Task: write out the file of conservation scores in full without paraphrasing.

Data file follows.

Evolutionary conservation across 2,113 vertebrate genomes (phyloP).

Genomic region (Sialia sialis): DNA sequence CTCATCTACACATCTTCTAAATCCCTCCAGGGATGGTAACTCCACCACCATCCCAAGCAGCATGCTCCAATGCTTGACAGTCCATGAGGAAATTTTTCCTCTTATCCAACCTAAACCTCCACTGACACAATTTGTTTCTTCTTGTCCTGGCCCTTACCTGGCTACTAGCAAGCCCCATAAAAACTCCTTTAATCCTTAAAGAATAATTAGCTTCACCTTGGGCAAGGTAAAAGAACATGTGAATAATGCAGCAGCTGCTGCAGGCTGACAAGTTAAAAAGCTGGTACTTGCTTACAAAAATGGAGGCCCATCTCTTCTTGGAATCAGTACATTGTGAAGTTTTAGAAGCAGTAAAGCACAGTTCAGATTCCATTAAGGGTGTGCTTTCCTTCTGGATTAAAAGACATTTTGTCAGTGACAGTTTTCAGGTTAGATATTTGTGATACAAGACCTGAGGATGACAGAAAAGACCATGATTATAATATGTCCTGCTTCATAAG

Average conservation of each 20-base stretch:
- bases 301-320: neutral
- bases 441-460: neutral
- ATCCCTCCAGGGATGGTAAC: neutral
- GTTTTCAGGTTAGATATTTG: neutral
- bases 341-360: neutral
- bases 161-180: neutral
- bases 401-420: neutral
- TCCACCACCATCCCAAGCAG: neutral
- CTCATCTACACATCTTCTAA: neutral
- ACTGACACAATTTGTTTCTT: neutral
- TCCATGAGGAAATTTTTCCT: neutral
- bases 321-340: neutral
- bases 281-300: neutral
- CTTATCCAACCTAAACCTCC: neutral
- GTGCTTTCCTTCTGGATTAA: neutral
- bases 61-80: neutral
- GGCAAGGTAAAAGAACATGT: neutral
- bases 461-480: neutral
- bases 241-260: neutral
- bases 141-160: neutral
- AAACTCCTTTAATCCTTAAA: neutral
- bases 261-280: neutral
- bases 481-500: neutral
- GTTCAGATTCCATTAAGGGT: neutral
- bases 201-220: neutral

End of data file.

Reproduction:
Evolutionary conservation across 2,113 vertebrate genomes (phyloP).

Genomic region (Sialia sialis): DNA sequence CTCATCTACACATCTTCTAAATCCCTCCAGGGATGGTAACTCCACCACCATCCCAAGCAGCATGCTCCAATGCTTGACAGTCCATGAGGAAATTTTTCCTCTTATCCAACCTAAACCTCCACTGACACAATTTGTTTCTTCTTGTCCTGGCCCTTACCTGGCTACTAGCAAGCCCCATAAAAACTCCTTTAATCCTTAAAGAATAATTAGCTTCACCTTGGGCAAGGTAAAAGAACATGTGAATAATGCAGCAGCTGCTGCAGGCTGACAAGTTAAAAAGCTGGTACTTGCTTACAAAAATGGAGGCCCATCTCTTCTTGGAATCAGTACATTGTGAAGTTTTAGAAGCAGTAAAGCACAGTTCAGATTCCATTAAGGGTGTGCTTTCCTTCTGGATTAAAAGACATTTTGTCAGTGACAGTTTTCAGGTTAGATATTTGTGATACAAGACCTGAGGATGACAGAAAAGACCATGATTATAATATGTCCTGCTTCATAAG

Average conservation of each 20-base stretch:
- bases 301-320: neutral
- bases 441-460: neutral
- ATCCCTCCAGGGATGGTAAC: neutral
- GTTTTCAGGTTAGATATTTG: neutral
- bases 341-360: neutral
- bases 161-180: neutral
- bases 401-420: neutral
- TCCACCACCATCCCAAGCAG: neutral
- CTCATCTACACATCTTCTAA: neutral
- ACTGACACAATTTGTTTCTT: neutral
- TCCATGAGGAAATTTTTCCT: neutral
- bases 321-340: neutral
- bases 281-300: neutral
- CTTATCCAACCTAAACCTCC: neutral
- GTGCTTTCCTTCTGGATTAA: neutral
- bases 61-80: neutral
- GGCAAGGTAAAAGAACATGT: neutral
- bases 461-480: neutral
- bases 241-260: neutral
- bases 141-160: neutral
- AAACTCCTTTAATCCTTAAA: neutral
- bases 261-280: neutral
- bases 481-500: neutral
- GTTCAGATTCCATTAAGGGT: neutral
- bases 201-220: neutral